†I have the good fortune of being Tribal Council chairman during the long-awaited Sept. 5 date when the Confederated Salish, Pend díOreille and Kootenai Tribes take possession of Kerr Dam. This day has been coming since 1985, when the option to purchase and operate the hydroelectric facility was secured by our predecessors.
But the issues around the acquisition of the dam have a lot in common with many significant events throughout tribal history.
In the coyote stories that I heard growing up, it always seemed that an important part of the story was taking place when opposite forces were interacting in a significant event.
The story of the dam is a good example of one of those times.
Many members are proud of the tribesí efforts to gain control of the natural resources within our nation, while others remain skeptical for various reasons.
Eighty years ago Chief Koostahtah was struggling with a battle of opposites.
On the one hand, progress was promising to bring much to the people in the form of electricity and a somewhat easier lifestyle. The struggle to survive had worn thin and anything that would offer relief from it was welcome.
On the other hand, in order to see the benefits of progress, a dam would have to be built on a spiritual place for traditional people. Replacing the natural waterfalls with a man-made structure was perceived by some as going against the spiritual teachings of the elders.
The chief knew the spiritual ways of the people were often linked to places where cultural events took place. But he also knew that the dam was going to be built with or without tribal support. In the final analysis, he realized it was more important to preserve the belief and world view that resulted from spiritual cultural events than the places where those events occurred.
He knew he could not stop the forces in motion, so instead he sought to navigate the project to minimize the blow to our culture and to try to retain some of the benefits that would come with the dam.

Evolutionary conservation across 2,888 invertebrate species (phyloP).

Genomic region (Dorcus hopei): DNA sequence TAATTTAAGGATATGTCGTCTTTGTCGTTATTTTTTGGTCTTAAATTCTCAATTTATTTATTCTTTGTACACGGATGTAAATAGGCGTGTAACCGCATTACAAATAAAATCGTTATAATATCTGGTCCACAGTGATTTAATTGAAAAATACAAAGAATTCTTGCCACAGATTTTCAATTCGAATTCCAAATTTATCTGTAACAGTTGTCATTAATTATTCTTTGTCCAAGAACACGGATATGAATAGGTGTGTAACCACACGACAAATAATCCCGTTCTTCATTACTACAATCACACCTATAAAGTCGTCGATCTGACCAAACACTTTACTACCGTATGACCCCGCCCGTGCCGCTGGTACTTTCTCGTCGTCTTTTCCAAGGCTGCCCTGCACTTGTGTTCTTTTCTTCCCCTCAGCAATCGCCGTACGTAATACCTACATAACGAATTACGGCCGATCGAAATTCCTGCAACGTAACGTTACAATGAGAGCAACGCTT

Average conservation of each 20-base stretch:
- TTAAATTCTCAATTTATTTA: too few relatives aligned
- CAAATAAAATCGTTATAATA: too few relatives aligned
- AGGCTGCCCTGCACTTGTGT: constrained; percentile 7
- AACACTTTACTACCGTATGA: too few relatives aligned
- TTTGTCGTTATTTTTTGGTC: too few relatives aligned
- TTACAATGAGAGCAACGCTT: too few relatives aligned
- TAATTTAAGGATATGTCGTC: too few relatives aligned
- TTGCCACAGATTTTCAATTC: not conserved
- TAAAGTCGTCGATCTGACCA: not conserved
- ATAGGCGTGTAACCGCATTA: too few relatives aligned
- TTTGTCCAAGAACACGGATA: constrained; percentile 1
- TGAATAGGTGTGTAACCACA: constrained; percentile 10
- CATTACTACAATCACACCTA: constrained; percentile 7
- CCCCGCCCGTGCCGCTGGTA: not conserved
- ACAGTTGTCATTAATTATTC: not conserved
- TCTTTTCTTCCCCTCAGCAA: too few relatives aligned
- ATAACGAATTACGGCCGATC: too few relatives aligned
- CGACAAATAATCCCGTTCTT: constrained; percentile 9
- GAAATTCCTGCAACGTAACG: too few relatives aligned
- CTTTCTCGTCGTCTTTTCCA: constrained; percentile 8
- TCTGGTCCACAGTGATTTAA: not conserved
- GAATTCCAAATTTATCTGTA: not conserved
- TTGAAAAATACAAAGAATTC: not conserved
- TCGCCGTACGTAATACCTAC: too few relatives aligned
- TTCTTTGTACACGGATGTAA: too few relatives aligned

While most people outside of our community (and a few within) saw the arrival of Kerr Dam as a great addition in bringing abundant power to advance further developments, there were many who saw it as a threat to an existing way of life. However, in everything lies its opposite. The history of the Confederates Salish and Kootenai Tribes can be summed up as a struggle of opposites. From assimilation efforts in boarding schools, to allotments, to reorganization, to termination, to self-determination, to cultural revival, our story has been one of an internal struggle of opposing views.
So eight decades later, we are faced with a similar struggle. CSKT is set to become the first tribal government to own and operate a hydroelectric facility that will sell energy on the open market. Economic success and self-sufficiency are part of CSKTís vision statement. Yet as we move toward gaining greater financial returns, we still find ourselves holding a property that was viewed in its initial concept as a destroyer of an important aspect of the culture.
Our 8,000 tribal members view these modern projects with conflicting views. Some opponents wonder if we have the capability to run the dam and still others see it as counter to cultural values. But I believe with complete confidence that we have the skills, training and capacity to operate this facility, just as we have successfully managed other resources where skeptics doubted our capability, such as owning Mission Valley Power and protecting the southern half of Flathead Lake.
CSKT is prepared and ready to take control of yet another great project. Moving on to greater challenges is a theme that will continually accompany our tribes. The challenge of determining our own future while balancing economic success with the values of our ancestors is the most constant concern among leadership. We try to keep in mind that opposite forces are at work in every venture and the correct balance is difficult.
So yes, we look forward to the purchase of Kerr Dam. We just acknowledge it in a different way and for different reasons than those who donít share our culture or history.
Vernon Finley, of Polson, is chairman of the Confederated Salish and Kootenai Tribes.